While most men with LUTS have blockage due to their prostate, overactive bladder can also contribute. Anticholinergic medications (such Ditropan and Vesicare) and beta-agonists (Mybetriq) can help to calm the bladder. Risks include the inability to urinate, dry mouth, constipation and high blood pressure.
For men who prefer to avoid daily medications and their potential side effects, or for men with persistent bother and worsening bladder function despite medicines, surgical intervention can be appropriate. Other reasons your Urologist may recommend a procedure include renal insufficiency, recurrent urinary tract infections, recurrent gross hematuria or bladder stones.
Prior to surgical intervention, you and your doctor may determine additional tests such as uroflow, measuring post-void residual, urocuff, urodynamics, cystoscopy and ultrasound for prostate sizing are right for you to help determine how likely you are to improve after a procedure.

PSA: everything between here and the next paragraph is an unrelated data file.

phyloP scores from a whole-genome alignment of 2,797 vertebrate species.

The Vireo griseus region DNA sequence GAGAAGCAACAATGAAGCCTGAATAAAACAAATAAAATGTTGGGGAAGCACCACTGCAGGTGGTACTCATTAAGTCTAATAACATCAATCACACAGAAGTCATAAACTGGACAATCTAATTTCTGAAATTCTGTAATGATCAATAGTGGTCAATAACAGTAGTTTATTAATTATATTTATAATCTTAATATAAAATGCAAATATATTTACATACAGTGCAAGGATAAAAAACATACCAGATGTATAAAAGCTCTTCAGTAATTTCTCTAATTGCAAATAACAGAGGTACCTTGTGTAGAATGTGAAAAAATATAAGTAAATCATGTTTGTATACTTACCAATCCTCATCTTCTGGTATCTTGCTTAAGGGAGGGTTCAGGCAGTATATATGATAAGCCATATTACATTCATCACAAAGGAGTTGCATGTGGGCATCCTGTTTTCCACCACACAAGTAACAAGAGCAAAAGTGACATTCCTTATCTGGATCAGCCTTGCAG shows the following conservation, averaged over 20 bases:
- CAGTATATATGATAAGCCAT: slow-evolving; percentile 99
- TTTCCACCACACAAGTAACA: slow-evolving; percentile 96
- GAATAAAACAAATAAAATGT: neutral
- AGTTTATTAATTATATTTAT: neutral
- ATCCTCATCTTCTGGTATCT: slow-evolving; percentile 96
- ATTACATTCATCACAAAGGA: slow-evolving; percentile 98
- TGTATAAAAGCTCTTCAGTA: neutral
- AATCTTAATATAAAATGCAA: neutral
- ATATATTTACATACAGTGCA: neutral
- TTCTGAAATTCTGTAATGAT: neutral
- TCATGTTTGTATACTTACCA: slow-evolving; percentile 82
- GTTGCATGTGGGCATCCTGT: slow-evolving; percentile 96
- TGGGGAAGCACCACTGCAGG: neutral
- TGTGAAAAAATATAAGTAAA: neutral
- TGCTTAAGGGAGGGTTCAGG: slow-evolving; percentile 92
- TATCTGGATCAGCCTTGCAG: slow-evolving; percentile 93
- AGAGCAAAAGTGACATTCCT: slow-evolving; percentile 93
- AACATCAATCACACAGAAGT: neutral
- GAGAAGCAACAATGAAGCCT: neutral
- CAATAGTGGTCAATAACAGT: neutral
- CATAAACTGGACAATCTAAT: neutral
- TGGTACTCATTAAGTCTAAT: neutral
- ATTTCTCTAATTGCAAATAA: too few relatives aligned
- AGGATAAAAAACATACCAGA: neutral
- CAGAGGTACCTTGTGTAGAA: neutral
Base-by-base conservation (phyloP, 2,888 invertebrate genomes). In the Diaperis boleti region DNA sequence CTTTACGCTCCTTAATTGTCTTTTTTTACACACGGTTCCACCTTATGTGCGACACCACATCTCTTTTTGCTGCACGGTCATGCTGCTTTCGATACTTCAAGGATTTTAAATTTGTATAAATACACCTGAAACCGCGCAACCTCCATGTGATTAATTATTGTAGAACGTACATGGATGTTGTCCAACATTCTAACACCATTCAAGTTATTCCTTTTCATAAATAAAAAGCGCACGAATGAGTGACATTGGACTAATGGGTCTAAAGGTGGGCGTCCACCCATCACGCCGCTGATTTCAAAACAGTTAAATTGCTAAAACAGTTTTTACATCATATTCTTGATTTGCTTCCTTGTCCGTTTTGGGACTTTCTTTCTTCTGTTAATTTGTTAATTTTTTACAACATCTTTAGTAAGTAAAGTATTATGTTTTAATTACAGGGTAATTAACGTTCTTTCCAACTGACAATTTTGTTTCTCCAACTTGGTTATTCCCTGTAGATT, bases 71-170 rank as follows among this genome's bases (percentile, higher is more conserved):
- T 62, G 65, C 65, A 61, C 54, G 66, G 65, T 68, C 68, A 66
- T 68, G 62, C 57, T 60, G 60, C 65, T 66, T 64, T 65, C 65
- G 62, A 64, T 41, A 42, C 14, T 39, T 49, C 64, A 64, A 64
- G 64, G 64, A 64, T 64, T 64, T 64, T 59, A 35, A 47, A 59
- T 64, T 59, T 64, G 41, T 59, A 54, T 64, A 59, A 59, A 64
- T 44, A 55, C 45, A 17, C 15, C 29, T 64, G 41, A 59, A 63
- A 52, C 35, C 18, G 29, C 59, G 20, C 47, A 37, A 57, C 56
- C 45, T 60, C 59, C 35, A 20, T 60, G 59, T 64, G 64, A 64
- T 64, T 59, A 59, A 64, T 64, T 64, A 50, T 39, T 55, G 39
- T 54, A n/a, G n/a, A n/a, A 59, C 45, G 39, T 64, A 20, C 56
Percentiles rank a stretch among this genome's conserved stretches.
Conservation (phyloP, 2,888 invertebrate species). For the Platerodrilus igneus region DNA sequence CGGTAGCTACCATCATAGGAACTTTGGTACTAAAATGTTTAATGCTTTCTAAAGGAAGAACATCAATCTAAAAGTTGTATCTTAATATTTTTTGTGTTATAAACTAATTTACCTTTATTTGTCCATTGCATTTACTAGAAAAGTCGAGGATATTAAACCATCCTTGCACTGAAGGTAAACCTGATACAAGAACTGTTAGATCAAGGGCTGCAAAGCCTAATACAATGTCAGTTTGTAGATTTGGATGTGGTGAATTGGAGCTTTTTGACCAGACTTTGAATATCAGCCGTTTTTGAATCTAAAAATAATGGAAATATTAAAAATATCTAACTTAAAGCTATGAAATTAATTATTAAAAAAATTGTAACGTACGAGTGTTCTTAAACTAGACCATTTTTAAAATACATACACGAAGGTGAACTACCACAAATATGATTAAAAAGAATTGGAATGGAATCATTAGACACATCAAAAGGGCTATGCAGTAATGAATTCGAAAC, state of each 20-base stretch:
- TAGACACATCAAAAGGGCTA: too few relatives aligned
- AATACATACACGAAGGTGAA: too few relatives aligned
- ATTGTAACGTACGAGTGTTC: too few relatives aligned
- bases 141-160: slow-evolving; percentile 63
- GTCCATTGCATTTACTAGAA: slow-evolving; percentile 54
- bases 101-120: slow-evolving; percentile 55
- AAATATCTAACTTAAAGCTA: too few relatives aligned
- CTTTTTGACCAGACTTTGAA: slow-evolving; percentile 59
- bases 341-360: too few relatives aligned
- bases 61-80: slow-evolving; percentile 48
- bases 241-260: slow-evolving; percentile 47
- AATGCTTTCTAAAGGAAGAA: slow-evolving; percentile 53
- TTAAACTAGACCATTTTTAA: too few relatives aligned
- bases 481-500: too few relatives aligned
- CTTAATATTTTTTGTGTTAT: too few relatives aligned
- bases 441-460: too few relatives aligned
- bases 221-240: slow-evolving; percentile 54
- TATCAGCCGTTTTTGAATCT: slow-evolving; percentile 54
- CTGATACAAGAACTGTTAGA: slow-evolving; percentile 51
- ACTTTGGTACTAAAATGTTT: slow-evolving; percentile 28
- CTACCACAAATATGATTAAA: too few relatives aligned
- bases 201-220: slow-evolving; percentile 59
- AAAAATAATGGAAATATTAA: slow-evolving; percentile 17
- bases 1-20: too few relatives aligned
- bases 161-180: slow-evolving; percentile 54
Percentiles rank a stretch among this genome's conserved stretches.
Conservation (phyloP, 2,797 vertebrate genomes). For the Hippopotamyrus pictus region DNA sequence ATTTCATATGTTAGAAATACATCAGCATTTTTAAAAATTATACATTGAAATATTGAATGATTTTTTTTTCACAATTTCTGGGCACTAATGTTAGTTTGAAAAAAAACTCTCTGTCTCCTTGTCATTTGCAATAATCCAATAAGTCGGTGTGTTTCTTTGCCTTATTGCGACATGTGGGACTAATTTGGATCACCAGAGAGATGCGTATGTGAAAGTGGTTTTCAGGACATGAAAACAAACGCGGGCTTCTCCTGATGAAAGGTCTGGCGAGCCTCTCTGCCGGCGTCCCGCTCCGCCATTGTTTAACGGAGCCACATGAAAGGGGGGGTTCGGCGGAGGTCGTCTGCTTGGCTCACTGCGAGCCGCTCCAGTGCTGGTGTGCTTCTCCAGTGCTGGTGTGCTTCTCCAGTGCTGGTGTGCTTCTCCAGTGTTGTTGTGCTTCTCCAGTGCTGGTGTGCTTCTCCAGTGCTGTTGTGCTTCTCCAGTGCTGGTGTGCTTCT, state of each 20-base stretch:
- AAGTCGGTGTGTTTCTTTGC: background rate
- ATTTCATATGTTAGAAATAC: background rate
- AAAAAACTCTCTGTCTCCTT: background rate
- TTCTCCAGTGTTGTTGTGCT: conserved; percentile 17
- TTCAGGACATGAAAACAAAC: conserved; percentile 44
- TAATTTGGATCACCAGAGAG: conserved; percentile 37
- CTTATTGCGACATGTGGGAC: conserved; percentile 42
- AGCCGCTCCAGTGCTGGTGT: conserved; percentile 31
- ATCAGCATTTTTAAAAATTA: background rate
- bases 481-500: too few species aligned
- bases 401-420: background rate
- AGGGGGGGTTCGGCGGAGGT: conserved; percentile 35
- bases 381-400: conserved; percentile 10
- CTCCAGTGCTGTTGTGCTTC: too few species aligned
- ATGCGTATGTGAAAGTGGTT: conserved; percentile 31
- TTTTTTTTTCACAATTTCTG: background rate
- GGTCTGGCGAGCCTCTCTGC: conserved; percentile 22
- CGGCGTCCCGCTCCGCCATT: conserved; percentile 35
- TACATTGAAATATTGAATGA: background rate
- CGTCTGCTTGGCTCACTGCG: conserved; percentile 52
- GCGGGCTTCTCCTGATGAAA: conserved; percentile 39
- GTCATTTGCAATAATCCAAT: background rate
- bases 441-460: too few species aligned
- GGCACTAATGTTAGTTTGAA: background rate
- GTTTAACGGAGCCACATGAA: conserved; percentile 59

Transurethral resection of the prostate (TURP), which physically scrapes away the inner portion of the prostate, is one of the oldest and most well-studied procedural interventions for BPH. The average patient has an 18 point IPSS improvement and 15 cc/sec increase in maximum flow rate. This procedure requires a catheter for 1-5 days and an overnight stay in the hospital.
Laser prostatectomy (also called PVP, KTP or Greenlight prostatectomy) relies on a laser to vaporize the inner portion of the prostate and it has been shown to be non-inferior to TURP during the GOLIATH trial, a head to head comparison between the treatment modalities. This procedure has the benefit of lower risk of bleeding than TURP and can be used for patients on blood thinners. It typically does not require an overnight stay in the hospital. The average patient has a 70% reduction in their symptoms based on IPSS. Depending on the way your prostate has overgrown, laser prostatectomy may not be right for you.